IChemE calls for hydrogen not to be considered in isolation, but through a systems approach — from generation to storage, transport, use and use of byproducts. Among the factors IChemE lays emphasis on are: compression and liquefaction of hydrogen are very energy-intensive processes; hydrogen fuel cells have limited overall efficiency and require high purity of hydrogen; and alternatives such as batteries face the challenges of charging and reduced efficiency.

Shell meanwhile urges greater policy and regulatory clarity from the UK government and to bring forward more significant and scalable prospects for the gas. The company notes this must happen soon, pointing out that other countries such as Australia and regions including the European Union (EU) already have published hydrogen strategies showing how they plan to unlock investments in all parts of the hydrogen value chain.

“In our view, a UK hydrogen strategy is also required rapidly, given the UK will likely be competing against other jurisdictions for innovation and deployment capital,” the company writes.

Shell emphasized that such a strategy should encompass both green and blue hydrogen; a twin-track approach would enable the UK to take advantage of its potential in both offshore wind, and carbon capture, utilization and storage. “Supporting both production methods could enable the UK to become, over time, a net exporter of hydrogen, including to EU markets, where there is likely to be a shortfall in indigenous production.”

Further, a market for tradeable guarantees of origin (GOs) would make it possible to compare the direct environmental impact of different types of molecules.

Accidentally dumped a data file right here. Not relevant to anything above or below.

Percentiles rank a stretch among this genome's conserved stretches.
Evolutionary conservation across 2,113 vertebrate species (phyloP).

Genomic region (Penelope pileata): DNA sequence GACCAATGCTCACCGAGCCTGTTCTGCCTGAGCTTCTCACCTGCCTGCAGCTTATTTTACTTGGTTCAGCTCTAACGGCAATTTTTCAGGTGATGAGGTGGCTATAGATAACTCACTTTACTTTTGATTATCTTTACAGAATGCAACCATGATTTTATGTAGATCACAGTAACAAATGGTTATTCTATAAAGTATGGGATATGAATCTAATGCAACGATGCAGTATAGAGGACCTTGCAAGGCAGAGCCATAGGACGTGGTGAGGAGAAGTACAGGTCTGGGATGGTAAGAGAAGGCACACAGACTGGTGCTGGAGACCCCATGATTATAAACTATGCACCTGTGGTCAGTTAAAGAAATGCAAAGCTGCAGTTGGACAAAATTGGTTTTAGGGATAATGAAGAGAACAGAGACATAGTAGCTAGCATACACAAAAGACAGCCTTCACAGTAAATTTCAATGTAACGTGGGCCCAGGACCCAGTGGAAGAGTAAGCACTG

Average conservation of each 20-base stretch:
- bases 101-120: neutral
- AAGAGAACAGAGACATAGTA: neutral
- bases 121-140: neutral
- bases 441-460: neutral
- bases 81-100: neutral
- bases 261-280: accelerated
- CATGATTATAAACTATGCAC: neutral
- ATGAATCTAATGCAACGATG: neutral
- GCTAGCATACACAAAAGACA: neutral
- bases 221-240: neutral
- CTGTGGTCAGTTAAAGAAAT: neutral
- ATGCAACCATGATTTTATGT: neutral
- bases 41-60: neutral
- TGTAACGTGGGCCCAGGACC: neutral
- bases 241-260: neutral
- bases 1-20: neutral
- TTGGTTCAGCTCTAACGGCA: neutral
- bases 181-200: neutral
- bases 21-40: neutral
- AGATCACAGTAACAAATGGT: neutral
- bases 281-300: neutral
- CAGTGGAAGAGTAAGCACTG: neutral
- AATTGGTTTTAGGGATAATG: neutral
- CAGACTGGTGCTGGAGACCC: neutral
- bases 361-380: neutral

However, here’s the kicker: Involvement in such a market would require the UK to implement all or most of the EU Renewable Energy Directive into its own legislation and align with the EU on key principles for establishing a market design framework for hydrogen which supports the development of an integrated and competitive EU/UK market for hydrogen — prospects the current Conservative government would likely balk at for ideological reasons.

About the Author

Seán Ottewell | Editor-at-Large

Seán Crevan Ottewell is Chemical Processing's Editor-at-Large. Seán earned his bachelor's of science degree in biochemistry at the University of Warwick and his master's in radiation biochemistry at the University of London. He served as Science Officer with the UK Department of Environment’s Chernobyl Monitoring Unit’s Food Science Radiation Unit, London. His editorial background includes assistant editor, news editor and then editor of The Chemical Engineer, the Institution of Chemical Engineers’ twice monthly technical journal. Prior to joining Chemical Processing in 2012 he was editor of European Chemical Engineer, European Process Engineer, International Power Engineer, and European Laboratory Scientist, with Setform Limited, London.

He is based in East Mayo, Republic of Ireland, where he and his wife Suzi (a maths, biology and chemistry teacher) host guests from all over the world at their holiday cottage in East Mayo